Monthly Archives: January 2015

Heads up! Sunday is Hourly Comics Day

Trying to catch up on my “illustrative” career, love this idea and thanks for sharing!

myf draws apparently


This is just a brief reminder – to myself, as much as anything. On Sunday, artists with more optimism than sense will be attempting to draw a comic every hour, describing their day.

Last year, I only found out about it when I idly scrolled through Twitter at breakfast time. This year, I found I’d put an annual alert in my calendar, which popped up yesterday so that I could be well prepared. How organised is that?!

Actually, maybe it’s better to be caught on the back foot. Now I have no excuse.

Fortunately, last year I also gathered together the very best examples I could find from 2014 (ok, I have answered my own question. I am very organised, yes), and linked to them from a single post, which you can read here.

And here is my entry from last year.

I hope you’ll be tempted to…

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Leave the pen. Take the cannoli.

Love the punch of color on some, but not all. Check it out!


amtrak in the morning
Late last month, on the weekend before Christmas, I took a day in San Francisco, just to get out of Davis for a little while and sketch things on ground that slopes a bit. I didn’t have much of a plan beyond “go to the Ferry Building, have a cannoli, draw loads”. So I did. Here’s my sketch from the early morning Amtrak train, above. It’s not cheap, traveling the Amtrak, but it’s a lovely journey and you get free wifi.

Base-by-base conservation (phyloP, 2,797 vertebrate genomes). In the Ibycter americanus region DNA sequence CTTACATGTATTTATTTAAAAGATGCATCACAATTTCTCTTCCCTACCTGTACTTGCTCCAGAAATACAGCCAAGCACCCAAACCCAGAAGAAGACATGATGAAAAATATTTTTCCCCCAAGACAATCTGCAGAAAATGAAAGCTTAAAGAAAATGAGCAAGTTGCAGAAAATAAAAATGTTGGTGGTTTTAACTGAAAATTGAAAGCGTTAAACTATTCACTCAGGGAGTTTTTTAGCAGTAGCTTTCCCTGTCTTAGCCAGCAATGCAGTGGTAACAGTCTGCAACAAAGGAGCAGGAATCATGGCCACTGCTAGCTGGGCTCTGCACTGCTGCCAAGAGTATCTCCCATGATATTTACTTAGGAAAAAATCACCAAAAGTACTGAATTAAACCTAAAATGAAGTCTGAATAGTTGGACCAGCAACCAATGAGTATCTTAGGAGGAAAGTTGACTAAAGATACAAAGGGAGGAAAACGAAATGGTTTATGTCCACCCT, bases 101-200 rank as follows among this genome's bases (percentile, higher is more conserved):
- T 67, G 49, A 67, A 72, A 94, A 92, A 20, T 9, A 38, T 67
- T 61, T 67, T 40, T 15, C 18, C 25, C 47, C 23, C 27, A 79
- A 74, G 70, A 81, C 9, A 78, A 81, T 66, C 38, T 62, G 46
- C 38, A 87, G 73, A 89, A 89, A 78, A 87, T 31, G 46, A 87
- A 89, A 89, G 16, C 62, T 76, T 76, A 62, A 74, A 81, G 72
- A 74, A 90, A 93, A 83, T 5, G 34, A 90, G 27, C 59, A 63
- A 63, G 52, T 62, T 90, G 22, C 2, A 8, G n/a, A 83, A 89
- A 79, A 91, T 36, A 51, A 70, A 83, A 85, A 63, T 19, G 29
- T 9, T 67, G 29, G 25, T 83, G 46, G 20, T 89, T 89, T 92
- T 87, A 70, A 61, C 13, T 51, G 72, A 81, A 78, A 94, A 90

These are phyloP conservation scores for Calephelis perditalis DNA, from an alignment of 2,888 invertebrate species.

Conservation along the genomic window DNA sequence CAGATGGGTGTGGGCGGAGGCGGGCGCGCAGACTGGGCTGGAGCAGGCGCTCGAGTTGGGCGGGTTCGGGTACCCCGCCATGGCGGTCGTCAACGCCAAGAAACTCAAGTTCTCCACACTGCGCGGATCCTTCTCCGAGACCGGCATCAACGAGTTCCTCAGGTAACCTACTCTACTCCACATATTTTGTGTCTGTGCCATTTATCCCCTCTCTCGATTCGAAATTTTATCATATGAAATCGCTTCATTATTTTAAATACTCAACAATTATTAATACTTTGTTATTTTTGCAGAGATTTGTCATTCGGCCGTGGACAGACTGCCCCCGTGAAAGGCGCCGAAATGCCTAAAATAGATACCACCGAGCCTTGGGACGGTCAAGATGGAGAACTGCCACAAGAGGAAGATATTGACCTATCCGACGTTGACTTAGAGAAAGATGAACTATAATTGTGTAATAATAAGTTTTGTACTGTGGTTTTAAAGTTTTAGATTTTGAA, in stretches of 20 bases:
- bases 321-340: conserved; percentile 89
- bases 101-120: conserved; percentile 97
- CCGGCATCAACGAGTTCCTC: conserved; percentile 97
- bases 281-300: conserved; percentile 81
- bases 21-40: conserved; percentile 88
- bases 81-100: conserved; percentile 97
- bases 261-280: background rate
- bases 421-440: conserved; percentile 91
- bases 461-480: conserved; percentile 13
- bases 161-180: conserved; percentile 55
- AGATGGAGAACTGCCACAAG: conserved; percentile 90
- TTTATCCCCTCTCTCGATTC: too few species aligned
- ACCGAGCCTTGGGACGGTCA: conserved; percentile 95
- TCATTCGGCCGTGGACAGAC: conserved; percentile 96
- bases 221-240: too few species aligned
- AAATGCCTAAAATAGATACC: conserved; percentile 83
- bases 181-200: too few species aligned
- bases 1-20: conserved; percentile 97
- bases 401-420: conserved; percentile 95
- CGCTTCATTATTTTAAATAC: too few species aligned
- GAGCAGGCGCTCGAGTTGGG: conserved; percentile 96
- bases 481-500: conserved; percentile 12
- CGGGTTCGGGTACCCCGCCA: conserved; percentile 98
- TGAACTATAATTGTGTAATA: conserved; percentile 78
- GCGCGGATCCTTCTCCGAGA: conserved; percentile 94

So I got to the San Francisco Ferry Building, where they have the Saturday Farmer’s Market. I like getting here on a Saturday, and finding the little stall inside that sells Italian cannoli filled with chocolate, and sugary messy lemon-filled ‘bombolini’, little doughnuts. After cleaning my face I went outside to draw a panorama, which took about an hour and a quarter. Those sugary treats made me work…

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On Value and Being Seen


Paper Pencil Life

Tara Brach

Longtime reader Sarah asked in the comments on my post about Edith Pearlman if I could share my thoughts on how I skate the inevitable line of doing work for work sake and doing work to be seen.  To which I say:

Oh boy–how much time do you have?

Every artist I know struggles with this dynamic–don’t you?  Isn’t this at the very core of wanting a life in the arts?  You have something to say and don’t you want someone to hear it/see it?  This seems like a very simple idea, though we know it is not.  The minute someone DOES hear/see/notice your work is when things get really FUNKY.  

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